Someone may think, “I already know this gospel.” But Paul was aware that in a world where so many ideas are floating around, we, like Timothy, need to be taught the gospel again. We need to be reminded of the truth we already know and to be informed about aspects of the truth we do not yet fully understand. Scripture is useful for this kind of teaching.
Second, Paul says, Scripture is useful for rebuking.
Although this word may sound harsh to us, we must remember that Paul is writing to Timothy in a context in which false teaching had arisen in the church.
And teaching that arises against the gospel of God, whether in Timothy’s day or ours, needs to be rebuked. Moreover, our own thinking sometimes needs to be rebuked, for false thinking can arise in our own minds.
Here we see that Scripture is especially useful – it rebukes our thinking when it is wrong, and it rebukes false teaching in the church and in the world.
Third, Scripture is useful for correcting. This idea sounds very similar to rebuking, but Paul probably speaks here of the correction of sinful living. In our struggle with sin, we have a means of correction.
And in a world that often calls good “evil,” and evil “good,” we have an arbiter of moral truth: Scripture.
Fourth, Scripture is useful for training in righteousness. How should we live in this world? This is often a difficult question to answer. But Scripture answers this very question – it instructs us and trains us in how to live.
If Scripture really comes from God and is useful to the people of God in so many ways, why would we want to rely on anything else for ministry?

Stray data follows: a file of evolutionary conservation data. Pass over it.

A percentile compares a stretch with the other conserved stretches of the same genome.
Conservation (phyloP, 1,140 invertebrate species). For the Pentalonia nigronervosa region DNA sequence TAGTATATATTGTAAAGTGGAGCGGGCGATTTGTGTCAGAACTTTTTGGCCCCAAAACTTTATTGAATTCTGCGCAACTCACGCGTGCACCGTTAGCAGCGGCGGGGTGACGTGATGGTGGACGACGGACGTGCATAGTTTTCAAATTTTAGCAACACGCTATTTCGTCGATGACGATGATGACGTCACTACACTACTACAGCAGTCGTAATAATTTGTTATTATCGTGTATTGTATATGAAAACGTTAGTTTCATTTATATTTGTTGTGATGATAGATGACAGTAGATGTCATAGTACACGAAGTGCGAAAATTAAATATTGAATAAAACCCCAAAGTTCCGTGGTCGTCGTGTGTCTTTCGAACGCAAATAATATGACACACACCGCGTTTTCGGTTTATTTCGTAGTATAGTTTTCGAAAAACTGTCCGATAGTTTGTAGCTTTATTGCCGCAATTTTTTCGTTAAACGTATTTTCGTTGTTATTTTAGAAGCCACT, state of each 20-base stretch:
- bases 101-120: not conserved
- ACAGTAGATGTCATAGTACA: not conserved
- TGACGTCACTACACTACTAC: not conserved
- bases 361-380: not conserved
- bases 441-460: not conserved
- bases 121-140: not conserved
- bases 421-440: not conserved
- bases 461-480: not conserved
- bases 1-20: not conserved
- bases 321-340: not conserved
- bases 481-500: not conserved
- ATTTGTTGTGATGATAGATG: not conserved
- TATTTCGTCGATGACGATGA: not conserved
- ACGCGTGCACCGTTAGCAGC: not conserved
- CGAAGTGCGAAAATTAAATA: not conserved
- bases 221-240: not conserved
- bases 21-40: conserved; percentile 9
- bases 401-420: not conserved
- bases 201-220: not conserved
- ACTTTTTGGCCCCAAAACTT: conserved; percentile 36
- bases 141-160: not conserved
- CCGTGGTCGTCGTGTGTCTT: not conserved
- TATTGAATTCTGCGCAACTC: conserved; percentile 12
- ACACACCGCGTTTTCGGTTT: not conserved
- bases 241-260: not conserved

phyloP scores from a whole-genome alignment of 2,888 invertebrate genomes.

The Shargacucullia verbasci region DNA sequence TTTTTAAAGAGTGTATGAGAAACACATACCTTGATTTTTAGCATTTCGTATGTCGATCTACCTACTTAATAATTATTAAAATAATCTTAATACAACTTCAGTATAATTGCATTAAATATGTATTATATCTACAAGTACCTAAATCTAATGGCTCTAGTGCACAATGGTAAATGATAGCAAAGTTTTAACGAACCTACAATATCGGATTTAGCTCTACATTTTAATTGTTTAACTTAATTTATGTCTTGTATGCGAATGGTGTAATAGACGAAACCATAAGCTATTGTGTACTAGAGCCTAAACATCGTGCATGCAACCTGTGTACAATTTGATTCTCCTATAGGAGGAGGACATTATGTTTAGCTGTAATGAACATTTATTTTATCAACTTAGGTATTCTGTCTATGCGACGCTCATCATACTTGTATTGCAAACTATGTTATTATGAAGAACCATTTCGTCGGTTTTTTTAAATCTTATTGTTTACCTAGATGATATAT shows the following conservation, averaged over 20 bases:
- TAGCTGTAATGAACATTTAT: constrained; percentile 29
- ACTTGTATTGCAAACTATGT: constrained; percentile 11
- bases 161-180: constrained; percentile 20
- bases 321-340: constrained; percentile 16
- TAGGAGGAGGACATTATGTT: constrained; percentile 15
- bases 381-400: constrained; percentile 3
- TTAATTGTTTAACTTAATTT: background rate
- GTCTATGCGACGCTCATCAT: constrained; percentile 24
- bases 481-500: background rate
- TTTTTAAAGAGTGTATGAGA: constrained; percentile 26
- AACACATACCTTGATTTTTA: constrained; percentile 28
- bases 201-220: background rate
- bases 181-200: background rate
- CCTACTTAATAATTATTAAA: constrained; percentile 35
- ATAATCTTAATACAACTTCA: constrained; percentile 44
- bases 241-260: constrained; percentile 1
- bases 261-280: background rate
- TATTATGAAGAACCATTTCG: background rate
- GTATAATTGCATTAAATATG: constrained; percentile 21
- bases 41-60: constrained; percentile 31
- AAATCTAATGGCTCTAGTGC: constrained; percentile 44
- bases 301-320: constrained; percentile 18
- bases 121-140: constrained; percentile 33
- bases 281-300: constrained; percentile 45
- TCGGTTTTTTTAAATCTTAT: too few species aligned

Next question: how can we as Southern Baptists put this doctrine of the sufficiency of Scripture into practice?
Let me give three practical suggestions.
First, those of us who are pastors must be committed to preaching the Bible. Our sermons must not be topical, using a verse in the Bible as a springboard to talk about issues we want to address.
Our sermons must explain the meaning of the Bible. Let’s trust that Scripture is useful, that God will use His word in the lives of His people, even if we don’t yet see how. And remember that Paul says all Scripture is useful – both the Old and New Testaments.
Second, we as church members must free up our pastors to study and preach the Bible. What should a pastor be doing with his time? The biblical answer is that he should be devoted to prayer and the word of God (Acts 6:4).
Pastors are not primarily counselors or managers. They are ministers of the gospel. As members of the church, we need to recognize this and free up our pastors to have the time to study and preach it accurately, for our own good!
Third, those of us involved in ministerial education, whether in a college or seminary, must center our teaching upon Scripture. This means that the focus of our curriculum and our faculty should be the Bible and its doctrines.
The need in our churches is for pastors who have understood and been helped by the word of God, and who in turn are able to teach it to others.
Kevin McFadden, PhD, is an Assistant Professor of New Testament and Greek at the College of Christian Studies at Louisiana College.